National Geographic : 1947 Jan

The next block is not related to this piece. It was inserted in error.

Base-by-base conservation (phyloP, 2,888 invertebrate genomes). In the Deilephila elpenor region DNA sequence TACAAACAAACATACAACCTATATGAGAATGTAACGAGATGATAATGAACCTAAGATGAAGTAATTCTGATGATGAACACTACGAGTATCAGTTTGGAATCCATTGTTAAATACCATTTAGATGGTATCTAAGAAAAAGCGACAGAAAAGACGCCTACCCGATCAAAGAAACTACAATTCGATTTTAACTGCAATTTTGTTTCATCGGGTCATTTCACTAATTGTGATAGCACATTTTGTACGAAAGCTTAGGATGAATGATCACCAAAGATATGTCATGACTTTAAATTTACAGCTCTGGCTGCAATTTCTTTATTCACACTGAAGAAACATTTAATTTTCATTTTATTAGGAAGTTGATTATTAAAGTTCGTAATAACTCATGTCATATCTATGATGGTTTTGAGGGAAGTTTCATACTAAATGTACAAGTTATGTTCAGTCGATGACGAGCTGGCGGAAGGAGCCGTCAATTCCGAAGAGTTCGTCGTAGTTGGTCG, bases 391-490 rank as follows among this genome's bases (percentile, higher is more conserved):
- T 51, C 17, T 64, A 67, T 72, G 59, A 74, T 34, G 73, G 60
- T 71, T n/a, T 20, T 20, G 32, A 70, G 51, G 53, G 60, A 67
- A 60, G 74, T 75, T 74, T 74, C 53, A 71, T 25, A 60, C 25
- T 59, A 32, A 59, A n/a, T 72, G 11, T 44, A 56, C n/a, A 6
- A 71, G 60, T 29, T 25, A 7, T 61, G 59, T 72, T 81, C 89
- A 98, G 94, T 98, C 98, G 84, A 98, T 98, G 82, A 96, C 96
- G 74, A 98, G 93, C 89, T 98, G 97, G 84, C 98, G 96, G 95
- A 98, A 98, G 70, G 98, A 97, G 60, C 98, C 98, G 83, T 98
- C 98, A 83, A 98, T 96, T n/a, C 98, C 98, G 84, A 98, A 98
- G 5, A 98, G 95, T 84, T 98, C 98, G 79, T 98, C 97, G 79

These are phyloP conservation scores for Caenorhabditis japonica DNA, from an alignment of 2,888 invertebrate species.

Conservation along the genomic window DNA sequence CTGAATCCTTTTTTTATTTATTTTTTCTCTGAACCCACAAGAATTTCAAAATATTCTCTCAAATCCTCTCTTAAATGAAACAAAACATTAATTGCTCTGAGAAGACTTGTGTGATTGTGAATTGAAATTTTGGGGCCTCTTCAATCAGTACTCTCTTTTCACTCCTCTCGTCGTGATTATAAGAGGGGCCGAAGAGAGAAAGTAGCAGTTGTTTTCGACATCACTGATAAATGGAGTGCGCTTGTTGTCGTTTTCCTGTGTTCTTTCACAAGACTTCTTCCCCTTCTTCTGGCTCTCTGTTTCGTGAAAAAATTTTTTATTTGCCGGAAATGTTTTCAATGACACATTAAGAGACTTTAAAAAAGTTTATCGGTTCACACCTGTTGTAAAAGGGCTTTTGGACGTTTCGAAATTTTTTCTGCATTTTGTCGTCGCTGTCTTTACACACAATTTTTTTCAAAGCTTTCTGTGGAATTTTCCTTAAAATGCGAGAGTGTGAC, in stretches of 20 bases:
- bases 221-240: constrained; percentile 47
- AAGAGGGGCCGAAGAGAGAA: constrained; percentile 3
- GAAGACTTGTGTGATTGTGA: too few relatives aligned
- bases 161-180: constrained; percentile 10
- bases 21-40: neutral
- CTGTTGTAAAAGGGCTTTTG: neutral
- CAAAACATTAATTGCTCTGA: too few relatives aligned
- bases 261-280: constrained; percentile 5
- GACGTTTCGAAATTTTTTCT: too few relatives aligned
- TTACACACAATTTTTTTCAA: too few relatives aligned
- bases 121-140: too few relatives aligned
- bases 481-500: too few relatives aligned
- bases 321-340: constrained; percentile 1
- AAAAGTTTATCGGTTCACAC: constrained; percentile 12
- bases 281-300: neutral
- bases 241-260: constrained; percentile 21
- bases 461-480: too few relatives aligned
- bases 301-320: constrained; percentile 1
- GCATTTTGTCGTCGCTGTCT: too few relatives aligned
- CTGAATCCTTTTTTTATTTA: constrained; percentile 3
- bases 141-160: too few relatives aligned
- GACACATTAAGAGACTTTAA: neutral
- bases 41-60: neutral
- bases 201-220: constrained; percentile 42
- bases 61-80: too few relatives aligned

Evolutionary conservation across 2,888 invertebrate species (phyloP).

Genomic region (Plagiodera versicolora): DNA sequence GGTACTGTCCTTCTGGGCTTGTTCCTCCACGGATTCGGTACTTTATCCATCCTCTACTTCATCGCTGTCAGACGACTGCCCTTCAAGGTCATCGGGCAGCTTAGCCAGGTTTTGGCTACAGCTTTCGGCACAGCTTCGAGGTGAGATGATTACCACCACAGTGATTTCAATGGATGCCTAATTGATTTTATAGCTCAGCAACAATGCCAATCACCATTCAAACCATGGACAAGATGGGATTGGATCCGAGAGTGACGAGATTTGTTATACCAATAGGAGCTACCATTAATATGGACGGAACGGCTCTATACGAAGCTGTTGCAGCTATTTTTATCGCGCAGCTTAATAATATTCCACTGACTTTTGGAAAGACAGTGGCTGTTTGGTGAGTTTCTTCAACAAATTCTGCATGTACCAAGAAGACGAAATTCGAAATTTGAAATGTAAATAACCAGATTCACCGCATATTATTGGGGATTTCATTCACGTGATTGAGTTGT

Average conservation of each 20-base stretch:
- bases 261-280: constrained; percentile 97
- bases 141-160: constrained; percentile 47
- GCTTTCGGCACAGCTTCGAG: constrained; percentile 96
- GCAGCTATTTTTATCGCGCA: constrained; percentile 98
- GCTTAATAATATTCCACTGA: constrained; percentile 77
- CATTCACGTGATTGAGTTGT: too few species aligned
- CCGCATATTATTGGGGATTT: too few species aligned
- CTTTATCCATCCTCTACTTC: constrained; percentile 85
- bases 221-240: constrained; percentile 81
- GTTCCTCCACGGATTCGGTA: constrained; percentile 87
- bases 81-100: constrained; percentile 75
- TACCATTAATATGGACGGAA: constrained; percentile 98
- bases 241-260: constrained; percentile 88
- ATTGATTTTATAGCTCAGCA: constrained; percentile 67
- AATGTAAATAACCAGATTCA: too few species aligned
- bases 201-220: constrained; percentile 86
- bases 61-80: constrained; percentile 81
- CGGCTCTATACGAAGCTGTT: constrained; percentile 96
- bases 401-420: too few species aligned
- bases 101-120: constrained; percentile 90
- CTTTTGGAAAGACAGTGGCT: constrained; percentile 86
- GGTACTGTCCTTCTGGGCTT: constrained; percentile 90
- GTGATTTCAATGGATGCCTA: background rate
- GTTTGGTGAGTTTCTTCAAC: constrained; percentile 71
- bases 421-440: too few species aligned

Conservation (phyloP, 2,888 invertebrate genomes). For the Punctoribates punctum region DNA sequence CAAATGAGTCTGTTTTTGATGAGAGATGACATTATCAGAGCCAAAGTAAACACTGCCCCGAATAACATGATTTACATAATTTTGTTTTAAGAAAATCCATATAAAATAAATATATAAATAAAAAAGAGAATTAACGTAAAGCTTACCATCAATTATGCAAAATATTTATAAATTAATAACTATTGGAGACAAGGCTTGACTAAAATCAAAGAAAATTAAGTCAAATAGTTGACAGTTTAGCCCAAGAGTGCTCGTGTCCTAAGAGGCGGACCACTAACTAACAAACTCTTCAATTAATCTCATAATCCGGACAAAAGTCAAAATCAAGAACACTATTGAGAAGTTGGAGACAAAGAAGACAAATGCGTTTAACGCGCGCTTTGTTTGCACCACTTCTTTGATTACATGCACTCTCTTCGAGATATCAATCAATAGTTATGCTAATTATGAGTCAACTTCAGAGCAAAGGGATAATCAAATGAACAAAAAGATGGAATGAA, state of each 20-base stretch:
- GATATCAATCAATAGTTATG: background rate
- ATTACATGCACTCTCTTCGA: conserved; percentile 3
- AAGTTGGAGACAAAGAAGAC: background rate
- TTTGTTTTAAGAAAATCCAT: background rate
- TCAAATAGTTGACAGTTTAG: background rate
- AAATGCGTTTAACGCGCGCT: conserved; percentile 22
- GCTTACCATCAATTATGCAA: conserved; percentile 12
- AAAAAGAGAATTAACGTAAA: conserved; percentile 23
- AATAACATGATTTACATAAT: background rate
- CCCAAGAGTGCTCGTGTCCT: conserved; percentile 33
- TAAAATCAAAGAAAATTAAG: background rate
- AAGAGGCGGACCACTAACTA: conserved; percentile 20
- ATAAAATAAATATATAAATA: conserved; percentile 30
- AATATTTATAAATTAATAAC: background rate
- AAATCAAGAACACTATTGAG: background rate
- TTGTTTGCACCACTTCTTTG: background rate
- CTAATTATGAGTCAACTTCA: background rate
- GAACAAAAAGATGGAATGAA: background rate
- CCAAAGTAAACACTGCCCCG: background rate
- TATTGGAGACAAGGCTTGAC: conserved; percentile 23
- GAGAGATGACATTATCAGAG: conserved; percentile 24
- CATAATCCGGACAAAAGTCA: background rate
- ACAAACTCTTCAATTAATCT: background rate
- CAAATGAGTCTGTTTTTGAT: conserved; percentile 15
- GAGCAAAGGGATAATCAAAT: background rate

The National Geographic Magazine grove of curious palms. Their trunks bulged in the center like a black snake that had swal lowed a big rodent. "They look six months along," Lucius commented. We visited a small tobacco farmer, whose place was studded with barrel palms. "Barrigonas store water in their 'bellies' during the rainy season to tide them over long winter dry spells," he told us. "When we need a water tank, we cut out the bulgy sec tion and dig out its spongy inside. Come up to the house and I'll show you one." In the shade of his thatched porch rested a hollow palm tank. His daughter dipped rain water for me (page 6). "We also make barrellike chairs from bar rigonas," he said. "We cut the bulge in half and scoop out the insides to make armchairs." As we drove into Pinar del Rio, people crowded the streets, talking noisily. Loud speakers blared. This was a pre-election night. Dinner in the Hotel Globo was a great success. From a menu listing 35 main-course dishes, I selected biste con papas (beefsteak with mashed potatoes). Referring to my Spanish-English dictionary, I could not find the words. Lucius said many items were in Cuban idiom rather than true Spanish. "Cubans are so accustomed to their slang that some find it difficult to understand Castilian." For dessert I had a typical Cuban dish, cream cheese and preserved guava, while Lucius had grated coconut in sugar syrup. Both were delicious. Everyone in the dining room had a big quart bottle of mineral water at his place. As in many other cities of Cuba, tap water might be contaminated. After dinner we walked up the main street named for Jose Marti, the George Washington of Cuba. Shop windows were bright with fluorescent lights. Everything one could wish for was on display, from Parker "51" fountain pens to nylons and electric irons. At street corners crowds of young men listened with laughter and catcalls to poli ticians' big talk. Older men discussed the elections over their dominoes. Tables were set up on the sidewalk before nearly every shop. After each hand, the men mixed their huge dominoes vigorously and noisily. Once in a while a car covered with political placards tore down the street, blowing its horn. Or a showy coupe crawled past broad casting a speech or rumba. That night we slept in high-ceilinged rooms with tile floors. Snow-white mosquito nets covered our beds like canopies for royalty. Throughout Cuba, excepting in Havana, we slept beneath mosquito nets, as do Cubans. Palm Seeds Feed Hogs Driving out to Vifales valley, scenic Mecca for Cubans, we saw a man climbing a royal palm to harvest its seed clumps. Giant royals not only provide thatch for roofs and sidings, but their seeds furnish food for hogs (page 3). "How do you start new palm forests?" I asked the climber. "We scatter seeds over the ground," he replied. "No cultivation is necessary; seeds root naturally." Royal palm climbers have much prestige among the countryfolk. They travel far and wide. Leaving the hot, flat plain, we climbed a mountain road and suddenly came upon fan tastic Vifiales valley. Brick-red tobacco soil and green pastures made a colorful carpet (Plates II and XI). Rising sheer, huge domes formed a city of castles. The sun, streaking through the clouds, spotlighted the towers. The monoliths are honeycombed with caves. Stalactites hang from the ledges. Domes and turrets may reach 1,000 to 1,200 feet. The monoliths reminded me of similar ones photographed by T. C. Lau and Herbert Clar ence White in southeastern China.* Naturalists have found blind fish and shrimp in subterranean streams. Inside one cavern a dam furnishes power for the country side. From the side of a cliff a stream flows. In the rainy season it reverses, the waters running back into the mountain. Where Havana Leaf Is Grown Next day friends took us out to San Juan y Martinez in the heart of the tobacco country. Soon the Central Highway will follow this road to La Fe. From there the motorist will jump the 125-mile gap to YucatAn by ferry and continue homeward through Mexico by the Pan American Highway. Curing barns were everywhere. "Perhaps under that thatched shed $15,000 or $20,000 worth of tobacco is curing," my friend said. "Our finest wrapper is grown under netting. While we may raise the best cigar leaf here, we produce the poorest cigarette tobacco." We turned into a large group of buildings * See "Landscaped Kwangsi, China's Province of Pictorial Art," by G. W. Groff and T. C. Lau; and "China's Wonderland-Yen Tang Shan," by H. C. White, Deng Bao-ling, and Hwang Yao-tso, in the NATIONAL GEOGRAPHIC MAGAZINE, December, 1937.